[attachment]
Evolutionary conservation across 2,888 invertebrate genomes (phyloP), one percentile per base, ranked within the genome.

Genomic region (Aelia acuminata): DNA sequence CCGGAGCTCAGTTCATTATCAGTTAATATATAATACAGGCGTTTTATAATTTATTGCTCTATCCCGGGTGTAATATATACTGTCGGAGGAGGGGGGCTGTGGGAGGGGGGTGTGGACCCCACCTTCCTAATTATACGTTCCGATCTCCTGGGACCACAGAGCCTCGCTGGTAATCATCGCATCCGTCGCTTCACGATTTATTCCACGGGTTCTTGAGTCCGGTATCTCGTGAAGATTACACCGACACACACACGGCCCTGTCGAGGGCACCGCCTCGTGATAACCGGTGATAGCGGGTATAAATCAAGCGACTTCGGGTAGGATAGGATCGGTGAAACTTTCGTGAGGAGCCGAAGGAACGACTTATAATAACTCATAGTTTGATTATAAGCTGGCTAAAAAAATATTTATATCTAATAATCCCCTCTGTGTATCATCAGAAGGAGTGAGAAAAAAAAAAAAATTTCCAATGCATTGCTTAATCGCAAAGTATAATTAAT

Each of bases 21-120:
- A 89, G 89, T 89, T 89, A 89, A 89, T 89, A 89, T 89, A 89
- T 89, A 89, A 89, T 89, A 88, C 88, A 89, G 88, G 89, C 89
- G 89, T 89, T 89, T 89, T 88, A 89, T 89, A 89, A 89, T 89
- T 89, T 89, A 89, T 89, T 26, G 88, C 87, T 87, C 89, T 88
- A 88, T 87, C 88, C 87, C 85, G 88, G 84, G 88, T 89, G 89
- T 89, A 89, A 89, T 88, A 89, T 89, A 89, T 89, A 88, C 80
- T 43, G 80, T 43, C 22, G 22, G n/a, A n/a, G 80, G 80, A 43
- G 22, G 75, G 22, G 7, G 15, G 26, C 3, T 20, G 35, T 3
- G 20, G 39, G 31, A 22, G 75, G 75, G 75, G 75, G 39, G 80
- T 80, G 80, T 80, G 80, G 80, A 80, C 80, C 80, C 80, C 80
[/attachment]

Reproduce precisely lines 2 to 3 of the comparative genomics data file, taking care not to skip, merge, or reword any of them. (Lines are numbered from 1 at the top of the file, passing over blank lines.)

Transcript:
Genomic region (Aelia acuminata): DNA sequence CCGGAGCTCAGTTCATTATCAGTTAATATATAATACAGGCGTTTTATAATTTATTGCTCTATCCCGGGTGTAATATATACTGTCGGAGGAGGGGGGCTGTGGGAGGGGGGTGTGGACCCCACCTTCCTAATTATACGTTCCGATCTCCTGGGACCACAGAGCCTCGCTGGTAATCATCGCATCCGTCGCTTCACGATTTATTCCACGGGTTCTTGAGTCCGGTATCTCGTGAAGATTACACCGACACACACACGGCCCTGTCGAGGGCACCGCCTCGTGATAACCGGTGATAGCGGGTATAAATCAAGCGACTTCGGGTAGGATAGGATCGGTGAAACTTTCGTGAGGAGCCGAAGGAACGACTTATAATAACTCATAGTTTGATTATAAGCTGGCTAAAAAAATATTTATATCTAATAATCCCCTCTGTGTATCATCAGAAGGAGTGAGAAAAAAAAAAAAATTTCCAATGCATTGCTTAATCGCAAAGTATAATTAAT

Each of bases 21-120: